Published by Richard on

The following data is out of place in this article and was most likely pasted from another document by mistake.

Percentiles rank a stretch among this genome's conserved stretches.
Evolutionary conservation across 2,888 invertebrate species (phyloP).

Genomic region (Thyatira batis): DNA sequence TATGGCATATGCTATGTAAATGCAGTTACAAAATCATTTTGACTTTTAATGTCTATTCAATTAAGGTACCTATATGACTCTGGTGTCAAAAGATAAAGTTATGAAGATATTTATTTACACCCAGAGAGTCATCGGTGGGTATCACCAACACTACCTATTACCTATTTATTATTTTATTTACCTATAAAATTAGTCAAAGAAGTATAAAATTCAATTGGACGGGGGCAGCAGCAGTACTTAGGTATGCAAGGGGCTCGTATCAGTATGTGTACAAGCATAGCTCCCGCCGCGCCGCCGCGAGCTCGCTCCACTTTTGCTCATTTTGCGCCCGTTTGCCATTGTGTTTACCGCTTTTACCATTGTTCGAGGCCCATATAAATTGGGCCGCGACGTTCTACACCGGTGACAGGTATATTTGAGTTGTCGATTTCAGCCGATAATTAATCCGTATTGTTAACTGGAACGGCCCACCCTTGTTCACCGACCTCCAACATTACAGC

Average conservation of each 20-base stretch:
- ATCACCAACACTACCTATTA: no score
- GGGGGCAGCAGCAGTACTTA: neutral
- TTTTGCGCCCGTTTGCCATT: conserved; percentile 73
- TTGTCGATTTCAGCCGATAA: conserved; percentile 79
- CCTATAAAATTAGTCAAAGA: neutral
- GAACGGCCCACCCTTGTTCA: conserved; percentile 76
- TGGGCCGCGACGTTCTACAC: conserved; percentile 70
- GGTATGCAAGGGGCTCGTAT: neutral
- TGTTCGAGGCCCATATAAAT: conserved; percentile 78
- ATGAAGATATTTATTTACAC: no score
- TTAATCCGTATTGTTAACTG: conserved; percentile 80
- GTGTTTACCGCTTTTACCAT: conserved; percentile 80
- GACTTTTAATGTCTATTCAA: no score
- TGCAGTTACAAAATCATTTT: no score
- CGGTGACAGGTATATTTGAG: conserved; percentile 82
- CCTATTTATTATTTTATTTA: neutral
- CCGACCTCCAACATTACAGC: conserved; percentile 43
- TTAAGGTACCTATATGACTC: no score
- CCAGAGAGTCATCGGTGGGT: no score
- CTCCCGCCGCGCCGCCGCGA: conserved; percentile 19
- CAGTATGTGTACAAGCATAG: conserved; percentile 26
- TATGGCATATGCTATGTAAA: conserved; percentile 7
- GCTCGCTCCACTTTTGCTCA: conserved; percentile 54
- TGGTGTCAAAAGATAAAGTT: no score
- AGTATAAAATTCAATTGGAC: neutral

The past year, especially the past six months, have revealed sides of me I didn't necessary want to know about. A slightly fuller range of emotions and a slightly fuller range of experiences up until today, which marks the end of one decade and the start of another. My girlfriend and I will celebrate it quietly by re-watching episodes of a certain science fiction TV thriller she has yet to catch up on. In the past year of reflection I haven't come up with anything resembling a 5-year plan. Instead of retirement objectives, I've a better sense of who I am. Instead of setting big goals for the rest of my life, I made small changes. Small changes like acknowledging that biking to work is the form of exercise that gives me the most satisfaction, helping solve two problems--weight stagnation and mental sluggishness--that irk more than plague. It's not social like basketball (my true love) or dragon boating or floorball. It gets me somewhere, up and down hills and past soccer pitches and baseball fields and cars and, more dishearteningly, other cyclists whizzing by. No longer do I type two spaces after a sentence. I don't buy fancy coffee anymore, partaking only when it's free and only often enough, not too often. Ice cream only consumed outside the house, that is, no containers of it allowed in the freezer anymore. A smarter routine at work, finding its way into my personal life (why is it hardly ever the other way around?), which means less social media during the day. It works out: I'm looking forward to the era of social media divestiture anyway. Today, when other thirtysomethings welcomed me to the club, I joked that now I have to spend the next 30 years undoing the damaged caused by the first 30 years. That's a joke at my own expense, among the many bad habits not yet discarded, and really, my life up until this point has been easier than I'd like to admit. If daily urgency at work, as opposed to the weekly urgency of months past, is an unwelcome if necessary change, then I need to assert my right to relaxation to ease the belly stress. More swimming in the pool, going out less, working out with a physical destination rather than a number on a scale in mind, and more Sunday brunches on Commercial Drive are included in the self-prescribed remedy. It doesn't feel like thirty, yet. Maybe, as one person already suggested today, I just need practice.